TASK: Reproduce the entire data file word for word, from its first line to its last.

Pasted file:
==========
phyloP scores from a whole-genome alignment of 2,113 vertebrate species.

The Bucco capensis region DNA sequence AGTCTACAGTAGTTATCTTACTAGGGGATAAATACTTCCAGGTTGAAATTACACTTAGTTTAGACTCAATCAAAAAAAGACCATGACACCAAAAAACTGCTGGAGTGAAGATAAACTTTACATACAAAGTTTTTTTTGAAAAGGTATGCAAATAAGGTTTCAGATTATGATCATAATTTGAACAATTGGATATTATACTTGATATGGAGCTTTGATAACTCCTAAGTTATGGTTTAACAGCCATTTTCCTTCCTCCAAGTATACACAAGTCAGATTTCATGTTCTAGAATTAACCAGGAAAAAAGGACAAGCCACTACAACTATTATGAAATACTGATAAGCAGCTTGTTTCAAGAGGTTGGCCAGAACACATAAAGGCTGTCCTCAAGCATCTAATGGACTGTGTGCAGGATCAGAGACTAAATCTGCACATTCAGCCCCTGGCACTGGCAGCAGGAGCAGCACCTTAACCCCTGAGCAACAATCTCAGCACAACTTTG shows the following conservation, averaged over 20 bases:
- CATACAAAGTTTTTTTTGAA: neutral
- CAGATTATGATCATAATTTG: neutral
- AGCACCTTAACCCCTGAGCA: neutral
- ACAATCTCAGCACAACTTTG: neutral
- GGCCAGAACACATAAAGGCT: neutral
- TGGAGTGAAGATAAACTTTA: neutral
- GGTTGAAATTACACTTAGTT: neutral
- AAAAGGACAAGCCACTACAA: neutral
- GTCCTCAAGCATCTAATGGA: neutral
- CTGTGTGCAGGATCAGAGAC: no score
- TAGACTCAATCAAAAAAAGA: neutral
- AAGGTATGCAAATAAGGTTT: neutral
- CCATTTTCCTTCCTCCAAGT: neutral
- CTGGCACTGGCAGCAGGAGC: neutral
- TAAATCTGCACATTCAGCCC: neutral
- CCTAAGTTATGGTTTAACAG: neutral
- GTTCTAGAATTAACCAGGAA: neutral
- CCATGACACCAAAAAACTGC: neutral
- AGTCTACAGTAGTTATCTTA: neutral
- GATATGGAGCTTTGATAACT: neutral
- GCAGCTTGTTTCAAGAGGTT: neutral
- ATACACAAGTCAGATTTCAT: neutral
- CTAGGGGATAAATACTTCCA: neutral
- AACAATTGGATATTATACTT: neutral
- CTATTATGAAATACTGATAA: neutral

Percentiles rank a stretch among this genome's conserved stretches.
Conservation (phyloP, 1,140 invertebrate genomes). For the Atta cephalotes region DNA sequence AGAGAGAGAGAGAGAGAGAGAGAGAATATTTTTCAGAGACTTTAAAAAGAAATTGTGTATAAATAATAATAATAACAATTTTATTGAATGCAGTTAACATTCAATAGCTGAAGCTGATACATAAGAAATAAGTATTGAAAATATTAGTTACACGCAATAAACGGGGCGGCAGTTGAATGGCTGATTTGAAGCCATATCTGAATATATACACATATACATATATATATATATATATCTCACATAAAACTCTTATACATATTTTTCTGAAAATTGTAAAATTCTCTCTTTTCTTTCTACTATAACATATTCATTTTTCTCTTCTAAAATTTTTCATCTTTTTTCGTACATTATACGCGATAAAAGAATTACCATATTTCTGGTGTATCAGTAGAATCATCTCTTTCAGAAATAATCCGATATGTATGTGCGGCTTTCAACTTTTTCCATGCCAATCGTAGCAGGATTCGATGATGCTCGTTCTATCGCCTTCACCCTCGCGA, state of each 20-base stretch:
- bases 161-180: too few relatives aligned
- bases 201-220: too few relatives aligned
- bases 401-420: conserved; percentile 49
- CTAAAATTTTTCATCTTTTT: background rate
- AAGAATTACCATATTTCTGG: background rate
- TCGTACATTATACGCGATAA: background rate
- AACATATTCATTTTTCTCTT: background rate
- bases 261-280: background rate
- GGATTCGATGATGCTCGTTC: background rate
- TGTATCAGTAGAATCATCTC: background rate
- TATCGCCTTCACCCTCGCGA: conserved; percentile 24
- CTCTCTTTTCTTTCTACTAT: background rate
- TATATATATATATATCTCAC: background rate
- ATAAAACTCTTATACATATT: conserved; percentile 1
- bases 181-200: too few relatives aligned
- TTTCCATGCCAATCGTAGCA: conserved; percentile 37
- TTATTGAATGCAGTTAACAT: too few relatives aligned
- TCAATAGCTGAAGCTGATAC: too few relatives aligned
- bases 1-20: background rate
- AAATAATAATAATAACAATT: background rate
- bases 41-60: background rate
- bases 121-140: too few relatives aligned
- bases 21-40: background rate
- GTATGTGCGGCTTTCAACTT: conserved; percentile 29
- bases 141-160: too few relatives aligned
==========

phyloP scores from a whole-genome alignment of 2,113 vertebrate species.

The Bucco capensis region DNA sequence AGTCTACAGTAGTTATCTTACTAGGGGATAAATACTTCCAGGTTGAAATTACACTTAGTTTAGACTCAATCAAAAAAAGACCATGACACCAAAAAACTGCTGGAGTGAAGATAAACTTTACATACAAAGTTTTTTTTGAAAAGGTATGCAAATAAGGTTTCAGATTATGATCATAATTTGAACAATTGGATATTATACTTGATATGGAGCTTTGATAACTCCTAAGTTATGGTTTAACAGCCATTTTCCTTCCTCCAAGTATACACAAGTCAGATTTCATGTTCTAGAATTAACCAGGAAAAAAGGACAAGCCACTACAACTATTATGAAATACTGATAAGCAGCTTGTTTCAAGAGGTTGGCCAGAACACATAAAGGCTGTCCTCAAGCATCTAATGGACTGTGTGCAGGATCAGAGACTAAATCTGCACATTCAGCCCCTGGCACTGGCAGCAGGAGCAGCACCTTAACCCCTGAGCAACAATCTCAGCACAACTTTG shows the following conservation, averaged over 20 bases:
- CATACAAAGTTTTTTTTGAA: neutral
- CAGATTATGATCATAATTTG: neutral
- AGCACCTTAACCCCTGAGCA: neutral
- ACAATCTCAGCACAACTTTG: neutral
- GGCCAGAACACATAAAGGCT: neutral
- TGGAGTGAAGATAAACTTTA: neutral
- GGTTGAAATTACACTTAGTT: neutral
- AAAAGGACAAGCCACTACAA: neutral
- GTCCTCAAGCATCTAATGGA: neutral
- CTGTGTGCAGGATCAGAGAC: no score
- TAGACTCAATCAAAAAAAGA: neutral
- AAGGTATGCAAATAAGGTTT: neutral
- CCATTTTCCTTCCTCCAAGT: neutral
- CTGGCACTGGCAGCAGGAGC: neutral
- TAAATCTGCACATTCAGCCC: neutral
- CCTAAGTTATGGTTTAACAG: neutral
- GTTCTAGAATTAACCAGGAA: neutral
- CCATGACACCAAAAAACTGC: neutral
- AGTCTACAGTAGTTATCTTA: neutral
- GATATGGAGCTTTGATAACT: neutral
- GCAGCTTGTTTCAAGAGGTT: neutral
- ATACACAAGTCAGATTTCAT: neutral
- CTAGGGGATAAATACTTCCA: neutral
- AACAATTGGATATTATACTT: neutral
- CTATTATGAAATACTGATAA: neutral

Percentiles rank a stretch among this genome's conserved stretches.
Conservation (phyloP, 1,140 invertebrate genomes). For the Atta cephalotes region DNA sequence AGAGAGAGAGAGAGAGAGAGAGAGAATATTTTTCAGAGACTTTAAAAAGAAATTGTGTATAAATAATAATAATAACAATTTTATTGAATGCAGTTAACATTCAATAGCTGAAGCTGATACATAAGAAATAAGTATTGAAAATATTAGTTACACGCAATAAACGGGGCGGCAGTTGAATGGCTGATTTGAAGCCATATCTGAATATATACACATATACATATATATATATATATATCTCACATAAAACTCTTATACATATTTTTCTGAAAATTGTAAAATTCTCTCTTTTCTTTCTACTATAACATATTCATTTTTCTCTTCTAAAATTTTTCATCTTTTTTCGTACATTATACGCGATAAAAGAATTACCATATTTCTGGTGTATCAGTAGAATCATCTCTTTCAGAAATAATCCGATATGTATGTGCGGCTTTCAACTTTTTCCATGCCAATCGTAGCAGGATTCGATGATGCTCGTTCTATCGCCTTCACCCTCGCGA, state of each 20-base stretch:
- bases 161-180: too few relatives aligned
- bases 201-220: too few relatives aligned
- bases 401-420: conserved; percentile 49
- CTAAAATTTTTCATCTTTTT: background rate
- AAGAATTACCATATTTCTGG: background rate
- TCGTACATTATACGCGATAA: background rate
- AACATATTCATTTTTCTCTT: background rate
- bases 261-280: background rate
- GGATTCGATGATGCTCGTTC: background rate
- TGTATCAGTAGAATCATCTC: background rate
- TATCGCCTTCACCCTCGCGA: conserved; percentile 24
- CTCTCTTTTCTTTCTACTAT: background rate
- TATATATATATATATCTCAC: background rate
- ATAAAACTCTTATACATATT: conserved; percentile 1
- bases 181-200: too few relatives aligned
- TTTCCATGCCAATCGTAGCA: conserved; percentile 37
- TTATTGAATGCAGTTAACAT: too few relatives aligned
- TCAATAGCTGAAGCTGATAC: too few relatives aligned
- bases 1-20: background rate
- AAATAATAATAATAACAATT: background rate
- bases 41-60: background rate
- bases 121-140: too few relatives aligned
- bases 21-40: background rate
- GTATGTGCGGCTTTCAACTT: conserved; percentile 29
- bases 141-160: too few relatives aligned